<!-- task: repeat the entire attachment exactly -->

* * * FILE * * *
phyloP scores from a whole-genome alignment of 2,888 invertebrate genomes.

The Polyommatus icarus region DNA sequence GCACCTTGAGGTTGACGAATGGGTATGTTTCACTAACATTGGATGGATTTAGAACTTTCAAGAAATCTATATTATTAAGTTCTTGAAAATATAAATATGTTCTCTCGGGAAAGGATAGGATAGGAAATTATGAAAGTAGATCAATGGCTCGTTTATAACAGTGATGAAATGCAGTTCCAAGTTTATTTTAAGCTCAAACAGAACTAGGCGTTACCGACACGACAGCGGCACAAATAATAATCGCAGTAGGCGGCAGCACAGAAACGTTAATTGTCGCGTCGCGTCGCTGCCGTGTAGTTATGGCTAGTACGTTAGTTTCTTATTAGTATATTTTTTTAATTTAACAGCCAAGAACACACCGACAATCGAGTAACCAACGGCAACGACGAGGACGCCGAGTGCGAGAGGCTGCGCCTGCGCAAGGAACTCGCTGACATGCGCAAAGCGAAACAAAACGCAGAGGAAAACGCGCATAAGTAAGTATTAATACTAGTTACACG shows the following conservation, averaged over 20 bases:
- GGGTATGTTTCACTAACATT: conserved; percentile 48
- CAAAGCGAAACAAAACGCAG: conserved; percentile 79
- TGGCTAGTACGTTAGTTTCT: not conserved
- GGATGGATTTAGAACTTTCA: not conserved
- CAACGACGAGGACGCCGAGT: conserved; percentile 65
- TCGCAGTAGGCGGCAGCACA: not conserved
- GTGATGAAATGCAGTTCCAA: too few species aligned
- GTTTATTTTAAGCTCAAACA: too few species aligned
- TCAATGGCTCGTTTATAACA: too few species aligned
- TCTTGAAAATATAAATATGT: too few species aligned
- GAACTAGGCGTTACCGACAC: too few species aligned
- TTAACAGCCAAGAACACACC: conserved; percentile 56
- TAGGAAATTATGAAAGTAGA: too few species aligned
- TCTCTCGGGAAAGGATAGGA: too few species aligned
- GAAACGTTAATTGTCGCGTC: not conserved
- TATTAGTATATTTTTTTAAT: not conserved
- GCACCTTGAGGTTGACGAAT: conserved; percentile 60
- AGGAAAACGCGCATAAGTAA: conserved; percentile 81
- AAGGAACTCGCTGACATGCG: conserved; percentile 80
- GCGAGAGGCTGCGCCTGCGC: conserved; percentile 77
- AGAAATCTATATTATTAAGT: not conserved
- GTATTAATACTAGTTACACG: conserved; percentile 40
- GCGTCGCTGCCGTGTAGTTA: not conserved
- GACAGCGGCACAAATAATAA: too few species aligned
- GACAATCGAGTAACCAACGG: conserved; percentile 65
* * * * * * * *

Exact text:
phyloP scores from a whole-genome alignment of 2,888 invertebrate genomes.

The Polyommatus icarus region DNA sequence GCACCTTGAGGTTGACGAATGGGTATGTTTCACTAACATTGGATGGATTTAGAACTTTCAAGAAATCTATATTATTAAGTTCTTGAAAATATAAATATGTTCTCTCGGGAAAGGATAGGATAGGAAATTATGAAAGTAGATCAATGGCTCGTTTATAACAGTGATGAAATGCAGTTCCAAGTTTATTTTAAGCTCAAACAGAACTAGGCGTTACCGACACGACAGCGGCACAAATAATAATCGCAGTAGGCGGCAGCACAGAAACGTTAATTGTCGCGTCGCGTCGCTGCCGTGTAGTTATGGCTAGTACGTTAGTTTCTTATTAGTATATTTTTTTAATTTAACAGCCAAGAACACACCGACAATCGAGTAACCAACGGCAACGACGAGGACGCCGAGTGCGAGAGGCTGCGCCTGCGCAAGGAACTCGCTGACATGCGCAAAGCGAAACAAAACGCAGAGGAAAACGCGCATAAGTAAGTATTAATACTAGTTACACG shows the following conservation, averaged over 20 bases:
- GGGTATGTTTCACTAACATT: conserved; percentile 48
- CAAAGCGAAACAAAACGCAG: conserved; percentile 79
- TGGCTAGTACGTTAGTTTCT: not conserved
- GGATGGATTTAGAACTTTCA: not conserved
- CAACGACGAGGACGCCGAGT: conserved; percentile 65
- TCGCAGTAGGCGGCAGCACA: not conserved
- GTGATGAAATGCAGTTCCAA: too few species aligned
- GTTTATTTTAAGCTCAAACA: too few species aligned
- TCAATGGCTCGTTTATAACA: too few species aligned
- TCTTGAAAATATAAATATGT: too few species aligned
- GAACTAGGCGTTACCGACAC: too few species aligned
- TTAACAGCCAAGAACACACC: conserved; percentile 56
- TAGGAAATTATGAAAGTAGA: too few species aligned
- TCTCTCGGGAAAGGATAGGA: too few species aligned
- GAAACGTTAATTGTCGCGTC: not conserved
- TATTAGTATATTTTTTTAAT: not conserved
- GCACCTTGAGGTTGACGAAT: conserved; percentile 60
- AGGAAAACGCGCATAAGTAA: conserved; percentile 81
- AAGGAACTCGCTGACATGCG: conserved; percentile 80
- GCGAGAGGCTGCGCCTGCGC: conserved; percentile 77
- AGAAATCTATATTATTAAGT: not conserved
- GTATTAATACTAGTTACACG: conserved; percentile 40
- GCGTCGCTGCCGTGTAGTTA: not conserved
- GACAGCGGCACAAATAATAA: too few species aligned
- GACAATCGAGTAACCAACGG: conserved; percentile 65